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School of rock

Words:
Stephen Cousins

3D printing technology gets bolder as Dutch plan group of five regulation-compliant dwellings

Dutch researchers are planning to build the first ever community of habitable 3D printed homes designed to conform to current building regulations. In a five-year industry/academic collaboration, a cluster of five boulder-shaped dwellings, of varying size and shape, will be constructed at Groenplaats Bosrijk park in Eindhoven.

The rock-shaped properties were designed by local architect Houben/Van Mierlo to resemble boulders deposited by a retreating ice sheet. They will be printed using a gantry-style 3D printer developed by the Technical University of Eindhoven.

With the city council and TU Eindhoven overseeing the project, other partners include main contractor and additive manufacturing pioneer Van Wijnen, engineer Witteveen + Bos, Saint Gobain subsidiary Weber Beamix which will develop the extruded concrete mix, and Vesteda which will let and manage the homes.

Construction techniques will be developed and refined throughout the course of the project to ensure compliance with building regulations. While the first home will be the simplest, with a single storey prefabricated off-site, the fifth building will rise to four storeys, printed entirely on site.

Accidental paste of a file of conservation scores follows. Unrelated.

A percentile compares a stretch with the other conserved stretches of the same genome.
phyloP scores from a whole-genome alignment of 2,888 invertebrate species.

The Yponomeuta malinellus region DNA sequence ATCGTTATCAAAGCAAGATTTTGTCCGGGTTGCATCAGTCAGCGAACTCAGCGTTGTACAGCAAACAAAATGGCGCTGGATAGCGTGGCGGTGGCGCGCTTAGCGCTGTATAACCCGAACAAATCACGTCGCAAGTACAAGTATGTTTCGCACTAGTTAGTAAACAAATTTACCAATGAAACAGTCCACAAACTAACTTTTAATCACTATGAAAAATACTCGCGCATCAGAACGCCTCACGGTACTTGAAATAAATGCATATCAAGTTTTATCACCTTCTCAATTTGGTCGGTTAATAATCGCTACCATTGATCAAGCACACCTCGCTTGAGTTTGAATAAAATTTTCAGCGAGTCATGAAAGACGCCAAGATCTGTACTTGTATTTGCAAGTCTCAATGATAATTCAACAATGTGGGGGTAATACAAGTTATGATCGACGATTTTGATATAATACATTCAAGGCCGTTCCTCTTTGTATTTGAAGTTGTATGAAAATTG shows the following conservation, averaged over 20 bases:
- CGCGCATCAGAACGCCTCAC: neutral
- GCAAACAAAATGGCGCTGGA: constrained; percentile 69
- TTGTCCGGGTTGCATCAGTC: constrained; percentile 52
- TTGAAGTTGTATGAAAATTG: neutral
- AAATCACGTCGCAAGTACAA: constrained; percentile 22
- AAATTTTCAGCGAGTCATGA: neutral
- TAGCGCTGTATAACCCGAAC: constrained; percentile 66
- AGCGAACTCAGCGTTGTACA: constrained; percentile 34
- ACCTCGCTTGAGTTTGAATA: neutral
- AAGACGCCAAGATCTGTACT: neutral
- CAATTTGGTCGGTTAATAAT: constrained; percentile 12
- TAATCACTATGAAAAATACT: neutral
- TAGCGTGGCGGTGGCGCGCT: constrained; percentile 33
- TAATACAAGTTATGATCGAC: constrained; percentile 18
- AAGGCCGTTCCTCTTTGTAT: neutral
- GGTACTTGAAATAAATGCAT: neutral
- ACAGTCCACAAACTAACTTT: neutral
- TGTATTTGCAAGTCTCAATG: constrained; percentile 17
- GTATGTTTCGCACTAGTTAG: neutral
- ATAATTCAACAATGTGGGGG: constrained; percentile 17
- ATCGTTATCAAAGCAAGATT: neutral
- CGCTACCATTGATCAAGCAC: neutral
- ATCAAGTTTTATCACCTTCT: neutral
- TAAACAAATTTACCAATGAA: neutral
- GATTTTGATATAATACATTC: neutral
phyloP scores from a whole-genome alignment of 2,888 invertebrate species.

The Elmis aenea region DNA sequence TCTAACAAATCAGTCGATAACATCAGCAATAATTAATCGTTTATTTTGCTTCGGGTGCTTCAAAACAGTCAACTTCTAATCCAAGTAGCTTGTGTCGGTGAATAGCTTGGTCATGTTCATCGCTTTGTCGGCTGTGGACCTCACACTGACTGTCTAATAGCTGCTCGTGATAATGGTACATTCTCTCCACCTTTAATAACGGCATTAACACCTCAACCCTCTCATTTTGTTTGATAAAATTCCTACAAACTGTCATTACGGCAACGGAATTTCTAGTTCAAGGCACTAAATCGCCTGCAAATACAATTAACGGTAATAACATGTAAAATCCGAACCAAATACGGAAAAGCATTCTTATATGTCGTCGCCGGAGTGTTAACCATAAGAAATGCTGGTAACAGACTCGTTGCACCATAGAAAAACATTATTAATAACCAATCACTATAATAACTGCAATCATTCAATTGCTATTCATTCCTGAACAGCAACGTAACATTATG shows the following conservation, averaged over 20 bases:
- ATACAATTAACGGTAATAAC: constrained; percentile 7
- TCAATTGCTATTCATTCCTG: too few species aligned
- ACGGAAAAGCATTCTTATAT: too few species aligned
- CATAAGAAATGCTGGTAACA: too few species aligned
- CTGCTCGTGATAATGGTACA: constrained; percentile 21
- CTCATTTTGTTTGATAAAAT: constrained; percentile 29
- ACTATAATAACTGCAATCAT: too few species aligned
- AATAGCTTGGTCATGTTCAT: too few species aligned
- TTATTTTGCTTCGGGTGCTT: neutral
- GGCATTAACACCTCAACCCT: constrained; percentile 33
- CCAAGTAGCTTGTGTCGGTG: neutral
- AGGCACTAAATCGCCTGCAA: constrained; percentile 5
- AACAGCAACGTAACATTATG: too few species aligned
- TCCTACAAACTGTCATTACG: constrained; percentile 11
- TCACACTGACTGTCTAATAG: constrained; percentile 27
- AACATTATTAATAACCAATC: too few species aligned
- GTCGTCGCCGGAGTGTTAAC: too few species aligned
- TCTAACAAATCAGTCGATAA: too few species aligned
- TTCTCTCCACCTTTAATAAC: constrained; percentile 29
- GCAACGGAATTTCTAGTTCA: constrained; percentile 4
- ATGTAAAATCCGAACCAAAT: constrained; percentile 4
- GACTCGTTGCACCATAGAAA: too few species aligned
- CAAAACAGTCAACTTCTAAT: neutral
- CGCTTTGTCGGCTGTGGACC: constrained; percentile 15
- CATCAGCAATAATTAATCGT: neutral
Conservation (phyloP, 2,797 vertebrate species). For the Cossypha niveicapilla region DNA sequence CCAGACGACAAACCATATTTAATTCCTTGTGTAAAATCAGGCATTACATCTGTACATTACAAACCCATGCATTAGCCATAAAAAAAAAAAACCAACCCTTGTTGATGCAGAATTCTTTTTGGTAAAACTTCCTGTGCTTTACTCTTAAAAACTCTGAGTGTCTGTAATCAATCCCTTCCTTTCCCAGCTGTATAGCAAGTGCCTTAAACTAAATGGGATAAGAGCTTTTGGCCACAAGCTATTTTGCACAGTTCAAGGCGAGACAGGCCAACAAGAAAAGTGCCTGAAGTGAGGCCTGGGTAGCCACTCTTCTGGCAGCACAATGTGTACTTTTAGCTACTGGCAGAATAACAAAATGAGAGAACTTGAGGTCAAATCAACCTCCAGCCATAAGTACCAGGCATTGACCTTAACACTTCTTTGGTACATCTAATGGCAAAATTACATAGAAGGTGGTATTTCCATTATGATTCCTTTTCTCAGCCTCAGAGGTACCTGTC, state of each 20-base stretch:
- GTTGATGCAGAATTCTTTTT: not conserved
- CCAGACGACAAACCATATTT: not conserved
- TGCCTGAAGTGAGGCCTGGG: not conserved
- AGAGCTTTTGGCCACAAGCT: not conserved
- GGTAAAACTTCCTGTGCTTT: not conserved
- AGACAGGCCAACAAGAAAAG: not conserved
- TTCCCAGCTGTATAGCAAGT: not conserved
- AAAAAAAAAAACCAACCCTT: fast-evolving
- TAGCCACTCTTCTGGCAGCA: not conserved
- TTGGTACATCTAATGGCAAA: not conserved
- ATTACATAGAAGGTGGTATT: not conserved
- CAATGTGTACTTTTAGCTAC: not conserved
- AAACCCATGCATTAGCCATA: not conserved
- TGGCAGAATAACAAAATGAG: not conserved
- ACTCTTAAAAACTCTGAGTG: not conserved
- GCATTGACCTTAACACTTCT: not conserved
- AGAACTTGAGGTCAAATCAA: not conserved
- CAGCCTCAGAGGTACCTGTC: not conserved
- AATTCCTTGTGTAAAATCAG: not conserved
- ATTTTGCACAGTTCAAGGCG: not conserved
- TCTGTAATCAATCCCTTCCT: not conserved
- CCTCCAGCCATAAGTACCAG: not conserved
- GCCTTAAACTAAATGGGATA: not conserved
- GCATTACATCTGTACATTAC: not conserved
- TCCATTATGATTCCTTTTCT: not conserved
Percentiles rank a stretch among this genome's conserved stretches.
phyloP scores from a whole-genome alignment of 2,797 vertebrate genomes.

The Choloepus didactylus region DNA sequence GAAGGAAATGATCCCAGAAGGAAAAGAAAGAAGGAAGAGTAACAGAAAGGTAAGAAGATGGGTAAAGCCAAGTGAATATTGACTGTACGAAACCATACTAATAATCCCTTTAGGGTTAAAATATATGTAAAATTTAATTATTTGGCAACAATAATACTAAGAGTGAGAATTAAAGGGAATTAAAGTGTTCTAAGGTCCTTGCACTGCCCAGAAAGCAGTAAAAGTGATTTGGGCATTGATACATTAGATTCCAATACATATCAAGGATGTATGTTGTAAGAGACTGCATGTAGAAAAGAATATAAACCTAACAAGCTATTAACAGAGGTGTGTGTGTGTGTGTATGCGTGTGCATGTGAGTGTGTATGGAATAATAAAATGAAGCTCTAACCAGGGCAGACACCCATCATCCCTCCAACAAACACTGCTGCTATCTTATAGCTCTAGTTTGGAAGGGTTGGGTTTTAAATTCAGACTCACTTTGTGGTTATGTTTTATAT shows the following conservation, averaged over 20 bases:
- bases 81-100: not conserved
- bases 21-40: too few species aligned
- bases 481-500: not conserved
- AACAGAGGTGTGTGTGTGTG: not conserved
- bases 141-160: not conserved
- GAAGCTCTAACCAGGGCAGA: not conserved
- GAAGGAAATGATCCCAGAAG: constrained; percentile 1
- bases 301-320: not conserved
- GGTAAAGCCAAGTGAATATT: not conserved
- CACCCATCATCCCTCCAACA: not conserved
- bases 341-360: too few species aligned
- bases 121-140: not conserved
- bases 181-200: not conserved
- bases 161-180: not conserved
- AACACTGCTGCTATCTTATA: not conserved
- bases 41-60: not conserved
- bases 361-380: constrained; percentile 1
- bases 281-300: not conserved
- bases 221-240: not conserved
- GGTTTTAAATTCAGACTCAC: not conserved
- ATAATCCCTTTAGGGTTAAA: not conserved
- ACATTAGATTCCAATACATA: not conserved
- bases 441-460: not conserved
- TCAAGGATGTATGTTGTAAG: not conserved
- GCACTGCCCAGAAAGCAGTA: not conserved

Site plan.
Site plan.

Jelle Houben, co-founder of Houben/Van Mierlo, told RIBAJ: ‘The homes will need the right strength and durability characteristics to meet regulations. Van Wijnen will have significant input and will exploit its previous experience of testing 3D printed concrete in projects worldwide. All elements will be tested before they are installed to prove they meet requirements.’

Unlike previous 3D printing initiatives that have included connection joints between the inner and outer skins of external walls, here the skins will be printed separately to provide space for internal insulation that will improve thermal performance.

‘The insulation is a foam concrete with zero cement to eradicate the embodied CO2 component,’ said Houben. ‘I initially had doubts about whether printing in concrete would sympathetic to the environment, but the innovations being tested show that it is.’

The boulder-like shapes were conceived to demonstrate the sculptural qualities of additive manufacturing, which makes it possible to realise almost any form. The printing method can be adapted to add texture and new features to walls. ‘We can make super interesting textures – for example, if we slow down the printer head but keep delivering the same amount of mortar, it creates waves that flow out through the façade. We can add holes and other features to encourage biodiversity for bees and insects etc,’ he concludes.


 

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